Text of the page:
There will be numerous local authority finance directors who, having looked at last week’s gloomy economists’ prognoses on the future state of the public finances, fear they might be stuck in Groundhog Day.
After a decade dominated by austerity we are back where we started with a deficit potentially even greater than its peak back in 2009/10 just before the start of the Coalition Government’s spending cuts. All that pain – and so little gain.
Just to recap. Capital Economics, a research body, and the Institute for Fiscal Studies both last week predicted that the chancellor’s massive spending splurge coupled with tax revenues dropping like a stone would create an enormous hole in the public finances. They estimated that annual borrowing, the deficit, could rise from its current 1.9% to well over 10%. The last time the deficit was that high was exactly 10 years ago after the financial crisis and it led to years of spending cuts, the negative impact of which is now being felt in services like social care, planning, prisons, health and youth provision.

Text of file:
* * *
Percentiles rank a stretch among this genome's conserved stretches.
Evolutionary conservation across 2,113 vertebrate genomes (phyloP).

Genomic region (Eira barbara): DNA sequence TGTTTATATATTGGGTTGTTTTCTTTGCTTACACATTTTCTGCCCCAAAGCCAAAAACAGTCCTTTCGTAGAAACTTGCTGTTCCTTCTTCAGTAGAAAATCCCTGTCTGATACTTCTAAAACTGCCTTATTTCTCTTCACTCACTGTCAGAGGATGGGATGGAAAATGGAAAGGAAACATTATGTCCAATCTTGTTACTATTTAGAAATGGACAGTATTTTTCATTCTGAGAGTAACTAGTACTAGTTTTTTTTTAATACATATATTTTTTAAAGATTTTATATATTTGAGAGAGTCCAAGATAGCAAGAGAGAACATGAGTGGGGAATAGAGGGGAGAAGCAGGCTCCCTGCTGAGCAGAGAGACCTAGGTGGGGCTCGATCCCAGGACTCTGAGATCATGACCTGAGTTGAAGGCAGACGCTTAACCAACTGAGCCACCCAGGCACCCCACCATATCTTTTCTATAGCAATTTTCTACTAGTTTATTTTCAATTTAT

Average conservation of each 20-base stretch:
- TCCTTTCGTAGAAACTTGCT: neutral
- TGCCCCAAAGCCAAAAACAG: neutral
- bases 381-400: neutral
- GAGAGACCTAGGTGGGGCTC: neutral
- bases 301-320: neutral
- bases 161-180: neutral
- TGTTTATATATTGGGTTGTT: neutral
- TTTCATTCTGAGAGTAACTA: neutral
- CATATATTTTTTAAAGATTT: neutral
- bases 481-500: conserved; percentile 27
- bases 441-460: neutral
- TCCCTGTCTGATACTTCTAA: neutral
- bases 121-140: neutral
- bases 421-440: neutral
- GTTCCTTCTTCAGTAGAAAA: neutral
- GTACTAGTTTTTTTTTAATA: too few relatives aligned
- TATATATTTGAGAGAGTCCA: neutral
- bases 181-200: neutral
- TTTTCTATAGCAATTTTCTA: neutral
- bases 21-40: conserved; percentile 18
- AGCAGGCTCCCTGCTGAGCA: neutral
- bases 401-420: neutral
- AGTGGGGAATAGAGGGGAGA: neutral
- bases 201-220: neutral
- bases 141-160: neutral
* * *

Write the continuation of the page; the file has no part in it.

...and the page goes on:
What does this mean therefore for finance directors having to get some sense of direction as they look ahead to the next Spending Review – when or if it happens – and start planning budgets? Are we in for a massive dose of spending cuts as the Government tries to rebalance the public finances? The answer is most likely in the negative for a variety of reasons.
The March Budget – remember that? – sharply increased capital investment and signalled that this Government had abandoned austerity and was prepared to be flexible on fiscal targets. The economy was generally strong and tax receipts in January were the highest in 20 years. The shutting down of the economy because of coronavirus will destroy many businesses but pent-up consumer demand will make up for some of the lost GDP since the shutdown. Overall debt, predicted by Capital Economics to hit 104% of GDP against pre-virus forecasts of 77%, will remain high but interest rates are at a record low.
With Number 10 now dominating the Treasury, orthodox responses to high debt such as cutting spending are likely to be put on hold until it is clear the economy is back to normal.
One clear lesson from the virus is how much we need properly-funded public services. With a tidal wave of support for the public sector this is not the time for the Government to be revisiting Groundhog Day 2010.